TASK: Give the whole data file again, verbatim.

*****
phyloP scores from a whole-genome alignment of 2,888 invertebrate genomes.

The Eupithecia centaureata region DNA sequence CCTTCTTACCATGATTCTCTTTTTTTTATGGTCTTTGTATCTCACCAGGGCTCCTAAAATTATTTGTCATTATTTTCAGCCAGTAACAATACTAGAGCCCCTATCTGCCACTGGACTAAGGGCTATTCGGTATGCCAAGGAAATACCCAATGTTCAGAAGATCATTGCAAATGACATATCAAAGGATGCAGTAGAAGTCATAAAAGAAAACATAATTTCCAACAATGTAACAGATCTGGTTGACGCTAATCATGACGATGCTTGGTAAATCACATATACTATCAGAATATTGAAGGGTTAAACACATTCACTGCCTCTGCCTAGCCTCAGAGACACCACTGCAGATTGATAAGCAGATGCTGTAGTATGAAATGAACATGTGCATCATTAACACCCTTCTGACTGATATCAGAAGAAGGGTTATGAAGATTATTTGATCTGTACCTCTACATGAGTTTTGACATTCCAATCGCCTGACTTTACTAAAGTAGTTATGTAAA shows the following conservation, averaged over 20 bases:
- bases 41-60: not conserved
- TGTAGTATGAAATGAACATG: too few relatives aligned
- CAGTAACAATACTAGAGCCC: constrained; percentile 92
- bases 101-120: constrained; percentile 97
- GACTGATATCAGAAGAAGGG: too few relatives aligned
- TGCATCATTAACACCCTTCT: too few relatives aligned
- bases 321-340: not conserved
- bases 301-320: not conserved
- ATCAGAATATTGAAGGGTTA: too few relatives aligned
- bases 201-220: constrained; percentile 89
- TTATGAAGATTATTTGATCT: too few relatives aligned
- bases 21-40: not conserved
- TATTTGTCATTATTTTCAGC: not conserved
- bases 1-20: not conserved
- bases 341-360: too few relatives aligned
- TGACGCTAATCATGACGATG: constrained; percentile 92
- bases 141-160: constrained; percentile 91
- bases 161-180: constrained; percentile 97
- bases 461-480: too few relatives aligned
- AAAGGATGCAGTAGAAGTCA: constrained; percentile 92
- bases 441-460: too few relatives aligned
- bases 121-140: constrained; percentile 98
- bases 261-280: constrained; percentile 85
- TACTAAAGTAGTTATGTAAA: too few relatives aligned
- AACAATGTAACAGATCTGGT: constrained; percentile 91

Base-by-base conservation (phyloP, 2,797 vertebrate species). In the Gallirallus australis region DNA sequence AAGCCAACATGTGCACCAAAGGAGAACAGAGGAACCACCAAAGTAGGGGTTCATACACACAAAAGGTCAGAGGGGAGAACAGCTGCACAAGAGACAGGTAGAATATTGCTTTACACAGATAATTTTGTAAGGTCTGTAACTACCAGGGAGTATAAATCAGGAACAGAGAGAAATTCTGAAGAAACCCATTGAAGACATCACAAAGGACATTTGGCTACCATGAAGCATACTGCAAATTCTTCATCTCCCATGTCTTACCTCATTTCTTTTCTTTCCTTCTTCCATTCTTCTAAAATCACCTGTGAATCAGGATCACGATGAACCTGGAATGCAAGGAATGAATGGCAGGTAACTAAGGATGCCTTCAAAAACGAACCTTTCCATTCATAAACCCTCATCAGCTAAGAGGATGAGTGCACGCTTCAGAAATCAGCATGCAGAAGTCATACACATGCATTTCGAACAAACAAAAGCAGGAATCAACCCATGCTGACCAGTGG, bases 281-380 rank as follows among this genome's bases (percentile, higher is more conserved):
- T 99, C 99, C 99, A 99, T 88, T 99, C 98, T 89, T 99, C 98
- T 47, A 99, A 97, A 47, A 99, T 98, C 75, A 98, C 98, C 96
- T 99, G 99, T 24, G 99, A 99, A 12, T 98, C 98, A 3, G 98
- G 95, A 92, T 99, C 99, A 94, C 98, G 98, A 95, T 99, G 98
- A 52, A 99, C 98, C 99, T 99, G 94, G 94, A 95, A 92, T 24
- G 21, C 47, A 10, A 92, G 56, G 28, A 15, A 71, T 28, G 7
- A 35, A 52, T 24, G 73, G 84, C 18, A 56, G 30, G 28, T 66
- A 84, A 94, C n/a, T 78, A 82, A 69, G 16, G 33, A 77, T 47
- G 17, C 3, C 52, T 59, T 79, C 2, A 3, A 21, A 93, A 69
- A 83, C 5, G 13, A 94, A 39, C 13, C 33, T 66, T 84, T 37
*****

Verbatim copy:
phyloP scores from a whole-genome alignment of 2,888 invertebrate genomes.

The Eupithecia centaureata region DNA sequence CCTTCTTACCATGATTCTCTTTTTTTTATGGTCTTTGTATCTCACCAGGGCTCCTAAAATTATTTGTCATTATTTTCAGCCAGTAACAATACTAGAGCCCCTATCTGCCACTGGACTAAGGGCTATTCGGTATGCCAAGGAAATACCCAATGTTCAGAAGATCATTGCAAATGACATATCAAAGGATGCAGTAGAAGTCATAAAAGAAAACATAATTTCCAACAATGTAACAGATCTGGTTGACGCTAATCATGACGATGCTTGGTAAATCACATATACTATCAGAATATTGAAGGGTTAAACACATTCACTGCCTCTGCCTAGCCTCAGAGACACCACTGCAGATTGATAAGCAGATGCTGTAGTATGAAATGAACATGTGCATCATTAACACCCTTCTGACTGATATCAGAAGAAGGGTTATGAAGATTATTTGATCTGTACCTCTACATGAGTTTTGACATTCCAATCGCCTGACTTTACTAAAGTAGTTATGTAAA shows the following conservation, averaged over 20 bases:
- bases 41-60: not conserved
- TGTAGTATGAAATGAACATG: too few relatives aligned
- CAGTAACAATACTAGAGCCC: constrained; percentile 92
- bases 101-120: constrained; percentile 97
- GACTGATATCAGAAGAAGGG: too few relatives aligned
- TGCATCATTAACACCCTTCT: too few relatives aligned
- bases 321-340: not conserved
- bases 301-320: not conserved
- ATCAGAATATTGAAGGGTTA: too few relatives aligned
- bases 201-220: constrained; percentile 89
- TTATGAAGATTATTTGATCT: too few relatives aligned
- bases 21-40: not conserved
- TATTTGTCATTATTTTCAGC: not conserved
- bases 1-20: not conserved
- bases 341-360: too few relatives aligned
- TGACGCTAATCATGACGATG: constrained; percentile 92
- bases 141-160: constrained; percentile 91
- bases 161-180: constrained; percentile 97
- bases 461-480: too few relatives aligned
- AAAGGATGCAGTAGAAGTCA: constrained; percentile 92
- bases 441-460: too few relatives aligned
- bases 121-140: constrained; percentile 98
- bases 261-280: constrained; percentile 85
- TACTAAAGTAGTTATGTAAA: too few relatives aligned
- AACAATGTAACAGATCTGGT: constrained; percentile 91

Base-by-base conservation (phyloP, 2,797 vertebrate species). In the Gallirallus australis region DNA sequence AAGCCAACATGTGCACCAAAGGAGAACAGAGGAACCACCAAAGTAGGGGTTCATACACACAAAAGGTCAGAGGGGAGAACAGCTGCACAAGAGACAGGTAGAATATTGCTTTACACAGATAATTTTGTAAGGTCTGTAACTACCAGGGAGTATAAATCAGGAACAGAGAGAAATTCTGAAGAAACCCATTGAAGACATCACAAAGGACATTTGGCTACCATGAAGCATACTGCAAATTCTTCATCTCCCATGTCTTACCTCATTTCTTTTCTTTCCTTCTTCCATTCTTCTAAAATCACCTGTGAATCAGGATCACGATGAACCTGGAATGCAAGGAATGAATGGCAGGTAACTAAGGATGCCTTCAAAAACGAACCTTTCCATTCATAAACCCTCATCAGCTAAGAGGATGAGTGCACGCTTCAGAAATCAGCATGCAGAAGTCATACACATGCATTTCGAACAAACAAAAGCAGGAATCAACCCATGCTGACCAGTGG, bases 281-380 rank as follows among this genome's bases (percentile, higher is more conserved):
- T 99, C 99, C 99, A 99, T 88, T 99, C 98, T 89, T 99, C 98
- T 47, A 99, A 97, A 47, A 99, T 98, C 75, A 98, C 98, C 96
- T 99, G 99, T 24, G 99, A 99, A 12, T 98, C 98, A 3, G 98
- G 95, A 92, T 99, C 99, A 94, C 98, G 98, A 95, T 99, G 98
- A 52, A 99, C 98, C 99, T 99, G 94, G 94, A 95, A 92, T 24
- G 21, C 47, A 10, A 92, G 56, G 28, A 15, A 71, T 28, G 7
- A 35, A 52, T 24, G 73, G 84, C 18, A 56, G 30, G 28, T 66
- A 84, A 94, C n/a, T 78, A 82, A 69, G 16, G 33, A 77, T 47
- G 17, C 3, C 52, T 59, T 79, C 2, A 3, A 21, A 93, A 69
- A 83, C 5, G 13, A 94, A 39, C 13, C 33, T 66, T 84, T 37